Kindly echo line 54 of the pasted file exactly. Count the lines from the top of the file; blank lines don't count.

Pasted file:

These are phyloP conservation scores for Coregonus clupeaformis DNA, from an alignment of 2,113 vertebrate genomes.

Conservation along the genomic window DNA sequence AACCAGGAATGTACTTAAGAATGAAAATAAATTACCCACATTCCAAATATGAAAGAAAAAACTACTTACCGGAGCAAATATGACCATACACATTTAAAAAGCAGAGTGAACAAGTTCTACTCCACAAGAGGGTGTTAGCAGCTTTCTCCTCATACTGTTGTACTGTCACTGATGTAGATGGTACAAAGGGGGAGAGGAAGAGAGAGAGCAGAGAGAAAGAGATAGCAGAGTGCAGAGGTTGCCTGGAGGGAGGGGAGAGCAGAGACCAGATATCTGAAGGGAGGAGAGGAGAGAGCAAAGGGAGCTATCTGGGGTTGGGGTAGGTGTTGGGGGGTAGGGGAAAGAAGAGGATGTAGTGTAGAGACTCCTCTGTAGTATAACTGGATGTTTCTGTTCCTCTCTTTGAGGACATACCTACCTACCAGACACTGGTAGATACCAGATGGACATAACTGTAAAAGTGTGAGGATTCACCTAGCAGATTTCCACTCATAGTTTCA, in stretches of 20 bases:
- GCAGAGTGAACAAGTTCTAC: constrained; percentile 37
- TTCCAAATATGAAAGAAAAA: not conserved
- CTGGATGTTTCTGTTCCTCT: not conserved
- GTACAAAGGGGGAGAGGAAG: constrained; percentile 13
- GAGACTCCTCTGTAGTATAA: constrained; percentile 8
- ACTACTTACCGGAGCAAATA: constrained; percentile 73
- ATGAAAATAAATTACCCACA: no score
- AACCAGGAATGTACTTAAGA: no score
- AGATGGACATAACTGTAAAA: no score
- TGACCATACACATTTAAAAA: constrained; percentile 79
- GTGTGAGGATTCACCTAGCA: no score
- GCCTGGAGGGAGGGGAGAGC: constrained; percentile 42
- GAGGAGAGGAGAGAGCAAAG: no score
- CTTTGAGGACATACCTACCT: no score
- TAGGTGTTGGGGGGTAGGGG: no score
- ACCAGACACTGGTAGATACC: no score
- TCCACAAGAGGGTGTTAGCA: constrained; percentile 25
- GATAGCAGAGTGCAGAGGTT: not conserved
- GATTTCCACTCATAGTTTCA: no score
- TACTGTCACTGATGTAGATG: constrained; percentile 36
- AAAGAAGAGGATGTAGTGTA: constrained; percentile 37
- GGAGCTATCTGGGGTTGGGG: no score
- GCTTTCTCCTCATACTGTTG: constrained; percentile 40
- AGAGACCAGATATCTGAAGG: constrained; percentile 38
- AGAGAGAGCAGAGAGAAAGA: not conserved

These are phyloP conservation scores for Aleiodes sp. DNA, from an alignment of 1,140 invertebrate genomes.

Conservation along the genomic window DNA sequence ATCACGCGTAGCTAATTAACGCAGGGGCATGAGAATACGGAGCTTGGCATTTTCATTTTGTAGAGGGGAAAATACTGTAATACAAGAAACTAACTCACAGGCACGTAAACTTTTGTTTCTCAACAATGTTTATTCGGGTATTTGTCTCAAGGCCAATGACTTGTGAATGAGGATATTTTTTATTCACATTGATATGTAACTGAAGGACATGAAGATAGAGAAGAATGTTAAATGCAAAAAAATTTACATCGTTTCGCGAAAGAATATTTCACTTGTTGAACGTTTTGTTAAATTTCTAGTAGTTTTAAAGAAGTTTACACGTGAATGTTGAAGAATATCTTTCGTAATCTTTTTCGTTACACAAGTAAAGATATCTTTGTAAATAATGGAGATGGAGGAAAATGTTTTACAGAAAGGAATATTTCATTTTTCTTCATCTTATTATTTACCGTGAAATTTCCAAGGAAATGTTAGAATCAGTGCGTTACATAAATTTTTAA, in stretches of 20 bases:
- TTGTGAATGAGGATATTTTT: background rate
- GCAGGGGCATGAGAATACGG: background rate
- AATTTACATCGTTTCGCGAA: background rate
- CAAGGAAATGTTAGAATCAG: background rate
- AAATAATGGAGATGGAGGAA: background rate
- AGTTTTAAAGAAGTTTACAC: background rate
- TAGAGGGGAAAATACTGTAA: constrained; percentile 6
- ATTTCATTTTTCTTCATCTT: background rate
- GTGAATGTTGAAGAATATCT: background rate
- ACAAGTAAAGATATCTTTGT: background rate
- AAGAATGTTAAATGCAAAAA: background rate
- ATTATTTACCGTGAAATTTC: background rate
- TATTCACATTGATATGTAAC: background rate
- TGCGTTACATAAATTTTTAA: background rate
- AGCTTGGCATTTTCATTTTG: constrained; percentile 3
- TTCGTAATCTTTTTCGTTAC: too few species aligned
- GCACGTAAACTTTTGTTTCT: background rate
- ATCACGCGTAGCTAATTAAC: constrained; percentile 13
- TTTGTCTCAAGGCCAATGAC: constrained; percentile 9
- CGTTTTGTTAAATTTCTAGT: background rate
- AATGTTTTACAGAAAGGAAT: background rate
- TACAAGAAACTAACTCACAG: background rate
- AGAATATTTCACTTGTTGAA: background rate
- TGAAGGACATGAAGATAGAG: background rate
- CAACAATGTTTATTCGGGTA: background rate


- CAACAATGTTTATTCGGGTA: background rate